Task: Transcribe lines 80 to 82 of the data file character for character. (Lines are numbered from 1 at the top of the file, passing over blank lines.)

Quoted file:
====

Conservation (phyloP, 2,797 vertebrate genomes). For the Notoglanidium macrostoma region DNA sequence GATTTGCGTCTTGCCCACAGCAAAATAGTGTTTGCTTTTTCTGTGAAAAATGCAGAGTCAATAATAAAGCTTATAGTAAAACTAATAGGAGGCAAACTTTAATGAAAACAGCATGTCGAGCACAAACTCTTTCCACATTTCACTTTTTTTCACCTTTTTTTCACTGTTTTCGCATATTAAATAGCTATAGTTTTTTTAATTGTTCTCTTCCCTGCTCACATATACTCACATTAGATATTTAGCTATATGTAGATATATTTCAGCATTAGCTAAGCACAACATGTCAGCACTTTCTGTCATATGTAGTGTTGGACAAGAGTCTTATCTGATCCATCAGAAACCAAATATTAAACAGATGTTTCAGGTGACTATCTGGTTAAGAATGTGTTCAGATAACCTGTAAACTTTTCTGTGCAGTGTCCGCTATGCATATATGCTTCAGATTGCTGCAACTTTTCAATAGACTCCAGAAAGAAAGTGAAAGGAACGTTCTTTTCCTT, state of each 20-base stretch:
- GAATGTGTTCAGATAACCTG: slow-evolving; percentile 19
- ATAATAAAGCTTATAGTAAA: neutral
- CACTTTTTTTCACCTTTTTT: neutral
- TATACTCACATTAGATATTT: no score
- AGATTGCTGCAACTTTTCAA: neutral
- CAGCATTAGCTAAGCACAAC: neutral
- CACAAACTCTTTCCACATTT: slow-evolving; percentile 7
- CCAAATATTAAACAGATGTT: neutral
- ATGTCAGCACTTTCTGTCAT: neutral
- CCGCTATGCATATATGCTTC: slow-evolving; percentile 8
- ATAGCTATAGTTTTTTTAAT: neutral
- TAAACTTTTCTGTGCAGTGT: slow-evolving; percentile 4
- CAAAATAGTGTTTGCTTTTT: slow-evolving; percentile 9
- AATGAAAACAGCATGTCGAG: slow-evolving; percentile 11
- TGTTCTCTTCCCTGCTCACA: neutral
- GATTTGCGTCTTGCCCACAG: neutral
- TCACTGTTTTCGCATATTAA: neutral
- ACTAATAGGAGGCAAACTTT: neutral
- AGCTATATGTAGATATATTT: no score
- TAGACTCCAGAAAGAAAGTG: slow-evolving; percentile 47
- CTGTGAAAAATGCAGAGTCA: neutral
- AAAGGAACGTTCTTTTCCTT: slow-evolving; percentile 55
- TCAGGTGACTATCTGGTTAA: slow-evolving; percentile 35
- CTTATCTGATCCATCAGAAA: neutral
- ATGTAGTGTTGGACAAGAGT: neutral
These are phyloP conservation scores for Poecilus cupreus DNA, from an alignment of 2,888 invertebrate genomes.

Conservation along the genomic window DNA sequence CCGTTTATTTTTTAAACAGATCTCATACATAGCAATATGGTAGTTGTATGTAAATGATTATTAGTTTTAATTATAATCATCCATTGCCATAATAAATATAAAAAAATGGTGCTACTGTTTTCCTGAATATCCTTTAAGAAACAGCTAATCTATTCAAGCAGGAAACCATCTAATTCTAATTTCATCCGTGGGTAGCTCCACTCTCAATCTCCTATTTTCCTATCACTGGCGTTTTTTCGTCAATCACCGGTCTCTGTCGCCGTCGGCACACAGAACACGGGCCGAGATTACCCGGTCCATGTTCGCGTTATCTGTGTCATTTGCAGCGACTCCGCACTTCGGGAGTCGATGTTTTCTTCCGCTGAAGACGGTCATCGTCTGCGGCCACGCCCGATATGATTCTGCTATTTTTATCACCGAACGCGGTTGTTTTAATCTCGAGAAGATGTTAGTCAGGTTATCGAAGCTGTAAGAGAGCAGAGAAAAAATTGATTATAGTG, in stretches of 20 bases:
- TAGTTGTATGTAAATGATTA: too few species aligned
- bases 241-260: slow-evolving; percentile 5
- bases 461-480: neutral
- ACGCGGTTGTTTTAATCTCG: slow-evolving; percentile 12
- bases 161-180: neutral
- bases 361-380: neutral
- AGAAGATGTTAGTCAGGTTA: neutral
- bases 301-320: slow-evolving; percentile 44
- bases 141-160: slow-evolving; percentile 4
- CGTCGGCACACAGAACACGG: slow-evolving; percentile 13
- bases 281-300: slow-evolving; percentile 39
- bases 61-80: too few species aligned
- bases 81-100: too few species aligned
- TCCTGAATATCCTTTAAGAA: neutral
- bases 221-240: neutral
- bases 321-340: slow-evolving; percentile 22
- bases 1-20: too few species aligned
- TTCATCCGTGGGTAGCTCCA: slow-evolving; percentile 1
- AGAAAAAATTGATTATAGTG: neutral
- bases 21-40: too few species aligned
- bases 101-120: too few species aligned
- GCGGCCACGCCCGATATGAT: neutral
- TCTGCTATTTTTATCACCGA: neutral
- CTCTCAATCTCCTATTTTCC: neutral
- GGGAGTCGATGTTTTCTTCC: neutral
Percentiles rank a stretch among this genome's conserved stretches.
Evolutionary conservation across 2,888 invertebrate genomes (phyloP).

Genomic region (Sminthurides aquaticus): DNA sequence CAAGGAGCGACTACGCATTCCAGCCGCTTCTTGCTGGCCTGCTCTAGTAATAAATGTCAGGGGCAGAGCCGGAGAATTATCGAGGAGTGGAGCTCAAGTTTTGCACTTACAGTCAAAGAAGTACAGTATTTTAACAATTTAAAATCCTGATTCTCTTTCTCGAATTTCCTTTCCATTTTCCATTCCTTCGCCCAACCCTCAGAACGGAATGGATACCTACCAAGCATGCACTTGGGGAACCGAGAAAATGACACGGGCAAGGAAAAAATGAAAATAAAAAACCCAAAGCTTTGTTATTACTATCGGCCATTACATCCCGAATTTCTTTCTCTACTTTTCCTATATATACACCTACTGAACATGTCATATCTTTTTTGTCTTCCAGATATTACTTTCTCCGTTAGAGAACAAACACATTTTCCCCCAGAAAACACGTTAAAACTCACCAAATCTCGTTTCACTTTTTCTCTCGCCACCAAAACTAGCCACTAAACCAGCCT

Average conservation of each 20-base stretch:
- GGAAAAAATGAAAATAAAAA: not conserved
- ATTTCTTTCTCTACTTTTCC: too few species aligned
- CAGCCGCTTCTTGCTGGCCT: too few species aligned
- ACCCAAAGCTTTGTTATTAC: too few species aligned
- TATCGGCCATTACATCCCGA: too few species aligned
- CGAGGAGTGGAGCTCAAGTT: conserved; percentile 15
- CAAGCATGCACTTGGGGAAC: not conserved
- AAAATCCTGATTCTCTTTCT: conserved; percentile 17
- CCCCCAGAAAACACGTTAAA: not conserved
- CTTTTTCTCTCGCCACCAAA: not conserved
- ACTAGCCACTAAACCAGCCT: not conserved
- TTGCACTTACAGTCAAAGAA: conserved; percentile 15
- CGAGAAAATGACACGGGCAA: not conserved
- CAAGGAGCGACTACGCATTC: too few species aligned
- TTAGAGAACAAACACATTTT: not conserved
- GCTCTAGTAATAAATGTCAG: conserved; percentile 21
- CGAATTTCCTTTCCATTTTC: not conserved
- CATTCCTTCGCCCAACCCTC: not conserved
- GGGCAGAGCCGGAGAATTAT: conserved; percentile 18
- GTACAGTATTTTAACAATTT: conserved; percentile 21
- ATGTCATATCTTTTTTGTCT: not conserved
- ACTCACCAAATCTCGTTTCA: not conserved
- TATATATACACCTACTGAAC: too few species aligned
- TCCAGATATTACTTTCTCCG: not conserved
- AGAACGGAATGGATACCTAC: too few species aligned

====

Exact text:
- TATATATACACCTACTGAAC: too few species aligned
- TCCAGATATTACTTTCTCCG: not conserved
- AGAACGGAATGGATACCTAC: too few species aligned